A new day, a new dawn…. and I’m feelin …. Fuzzy!
The next section is more of a blurr but the closer we made it to home, the more people we met cheering us on and the more it felt like the end was nigh. As a pain in the back of my leg started to moan the steps of Malham cove we’re miraculously a welcome reprieve from the mostly flat faster going miles behind us. I ached for a mountain I honestly did. I couldn’t wait for the familiar feel of Fountains Fell and PyG as we abbreviate it these parts. Big hills are my forte, my home and the relative flatness of the moors and slabs behind were nothing on the beauties that lay ahead but first Malham monitoring point. I decided to stop to tend to my leg and the little hot spot on my heel. The busy excellent exile medics were so friendly but during the 30 minutes waiting for my feet to be done, in an open, unheated room in an outhouse my body temperature insidiously plummeted. I set off pale as a sheet, shaky and seriously inhibited by the mild hypothermia and cognitive impairment of sleep deprivation.
Despite all the layers I put on me, the food in my gob, I couldn’t warm up and looking into the dark, blustery hills ahead I can honestly say I felt scared. But as my mantra says, nothing lasts forever, not even death and comforted by the reciting of some John O’Donohue poetry and a familiar face I was up and over Fountains Fell before I knew it, only to be boosted by an entourage of CRO Rescue vehicles and colleagues hurling tongue and cheek across the road. Phew, I felt better but my leg was starting to seriously cramp now. I was feeling wired and woozy but still strong on the ascent up PyG, all considering, but little did I know what lay ahead – the searing, agonising pain of my cavers knees playing up on the decent! It was tough and even harder to console myself for breaking my awesome steady pace thus far but my leg just wouldn’t play ball, it cramped again and again no matter what I ate or drank or snorted (I’m joking) and to make matters worse I seemed to develop some sort of UTI which meant I had to take my arse out in the pissings of rain repeatedly! “Gosh you women have it hard” said Mike with an outlaid arm for me to cling to.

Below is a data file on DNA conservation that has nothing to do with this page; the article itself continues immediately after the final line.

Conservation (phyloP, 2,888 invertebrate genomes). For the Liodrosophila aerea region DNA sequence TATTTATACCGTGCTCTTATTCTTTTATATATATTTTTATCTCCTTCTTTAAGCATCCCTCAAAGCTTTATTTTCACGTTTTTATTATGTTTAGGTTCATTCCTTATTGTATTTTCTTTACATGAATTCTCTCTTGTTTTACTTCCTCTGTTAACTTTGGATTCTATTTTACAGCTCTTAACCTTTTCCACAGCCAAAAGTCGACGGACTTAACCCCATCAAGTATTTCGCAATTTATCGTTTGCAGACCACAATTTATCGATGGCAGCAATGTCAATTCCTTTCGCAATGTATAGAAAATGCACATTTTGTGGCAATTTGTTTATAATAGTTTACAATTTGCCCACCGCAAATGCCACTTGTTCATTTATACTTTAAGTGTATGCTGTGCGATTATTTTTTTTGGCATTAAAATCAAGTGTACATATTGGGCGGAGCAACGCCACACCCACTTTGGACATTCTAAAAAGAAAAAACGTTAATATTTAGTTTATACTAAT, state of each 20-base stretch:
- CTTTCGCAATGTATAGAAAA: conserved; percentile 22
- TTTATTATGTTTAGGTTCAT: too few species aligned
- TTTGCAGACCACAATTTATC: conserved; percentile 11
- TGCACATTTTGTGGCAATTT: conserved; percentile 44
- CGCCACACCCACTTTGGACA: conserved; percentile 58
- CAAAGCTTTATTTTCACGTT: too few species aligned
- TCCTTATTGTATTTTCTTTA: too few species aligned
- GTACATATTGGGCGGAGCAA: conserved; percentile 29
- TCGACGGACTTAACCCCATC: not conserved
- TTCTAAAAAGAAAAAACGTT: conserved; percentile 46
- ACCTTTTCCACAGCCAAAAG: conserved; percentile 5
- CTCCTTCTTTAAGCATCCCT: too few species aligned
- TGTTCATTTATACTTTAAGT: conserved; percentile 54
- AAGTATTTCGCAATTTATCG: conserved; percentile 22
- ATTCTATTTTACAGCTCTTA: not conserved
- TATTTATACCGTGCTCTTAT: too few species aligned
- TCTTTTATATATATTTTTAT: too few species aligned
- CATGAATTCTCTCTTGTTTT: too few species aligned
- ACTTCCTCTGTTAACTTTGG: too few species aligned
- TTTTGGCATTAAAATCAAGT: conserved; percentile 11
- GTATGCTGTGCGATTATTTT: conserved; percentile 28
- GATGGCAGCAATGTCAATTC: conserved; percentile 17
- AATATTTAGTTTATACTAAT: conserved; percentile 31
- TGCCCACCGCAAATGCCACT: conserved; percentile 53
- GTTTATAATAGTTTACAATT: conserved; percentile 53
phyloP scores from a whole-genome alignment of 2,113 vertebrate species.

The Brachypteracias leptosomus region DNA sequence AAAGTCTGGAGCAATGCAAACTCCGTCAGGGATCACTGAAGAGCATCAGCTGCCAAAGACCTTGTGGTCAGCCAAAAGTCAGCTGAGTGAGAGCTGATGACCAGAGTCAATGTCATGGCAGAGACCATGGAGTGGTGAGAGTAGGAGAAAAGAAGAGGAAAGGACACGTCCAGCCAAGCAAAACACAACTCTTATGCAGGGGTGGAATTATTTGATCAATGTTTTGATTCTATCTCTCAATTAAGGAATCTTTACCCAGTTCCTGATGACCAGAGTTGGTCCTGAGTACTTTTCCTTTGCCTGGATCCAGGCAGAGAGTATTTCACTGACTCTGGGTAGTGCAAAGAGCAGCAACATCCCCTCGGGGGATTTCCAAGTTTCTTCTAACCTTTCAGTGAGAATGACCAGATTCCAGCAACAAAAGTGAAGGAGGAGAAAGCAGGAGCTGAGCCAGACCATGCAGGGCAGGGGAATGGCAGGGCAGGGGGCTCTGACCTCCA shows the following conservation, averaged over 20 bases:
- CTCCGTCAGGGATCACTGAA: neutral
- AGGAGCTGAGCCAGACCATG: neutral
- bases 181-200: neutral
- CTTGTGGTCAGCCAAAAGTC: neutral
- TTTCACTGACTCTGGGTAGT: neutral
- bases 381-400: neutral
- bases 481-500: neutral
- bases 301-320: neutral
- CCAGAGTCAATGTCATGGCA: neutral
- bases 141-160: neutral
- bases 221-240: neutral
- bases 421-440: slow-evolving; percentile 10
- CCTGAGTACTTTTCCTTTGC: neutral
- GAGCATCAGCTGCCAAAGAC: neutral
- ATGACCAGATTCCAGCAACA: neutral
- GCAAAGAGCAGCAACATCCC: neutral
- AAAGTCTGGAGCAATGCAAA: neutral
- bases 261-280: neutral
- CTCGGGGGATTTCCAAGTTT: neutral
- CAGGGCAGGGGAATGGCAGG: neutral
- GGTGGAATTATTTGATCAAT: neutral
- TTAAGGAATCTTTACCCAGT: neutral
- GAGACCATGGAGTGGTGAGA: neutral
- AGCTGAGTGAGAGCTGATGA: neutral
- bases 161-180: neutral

Home turf. Buck up, no being rescued by my own!
We made it, what felt like years later to the PyG Café, having picked up what seemed like 100’s of friends along the way. I was home, in the bosom of what I moved here for. The heart of caving country, my bed was minutes away if I wanted but it never crossed my mind. I was heartened to the cheers as I hobbled into the same Café I sat cheering people on this time last year. I have tears in my eyes typing this. I never in a million years thought ‘I’ could make it that far, to be one of those extraordinary nutcases, falling in those doors, a 100 miles in…. the finish within sniffing distance. It means more than words could express and to think that self-doubt could of prevented me this opportunity to at least try.
We scoffed the most divine stew ever, believed a most suspiciously optimistic forecast and left another place we swore we’d rest and sleep. We were nearly there.
How wrong and lazy of me to think that!
What a near fatal mistake. I, Steph the psychologist not the athlete, got sloppy with the one thing I’d mastered – my mind and it led me into a despair that momentarily masked all that I’d already achieved and all that lay before me. All I had to do now was get back and I was the winner but I let myself feel it before I’d really earned it and my impatience during the last 10 miles caused me much avoidable misery. OK I shouldn’t be toooo hard on myself. I will acknowledge that the last 10 miles, the ones on top of the 108 printed on the t-shirt were super, super tough, the stuff the Spine is really made of. We were going 37 hours already with only 40 minutes in total sat down, and……. we were arm in arm been blown over in a truly epic blizzard.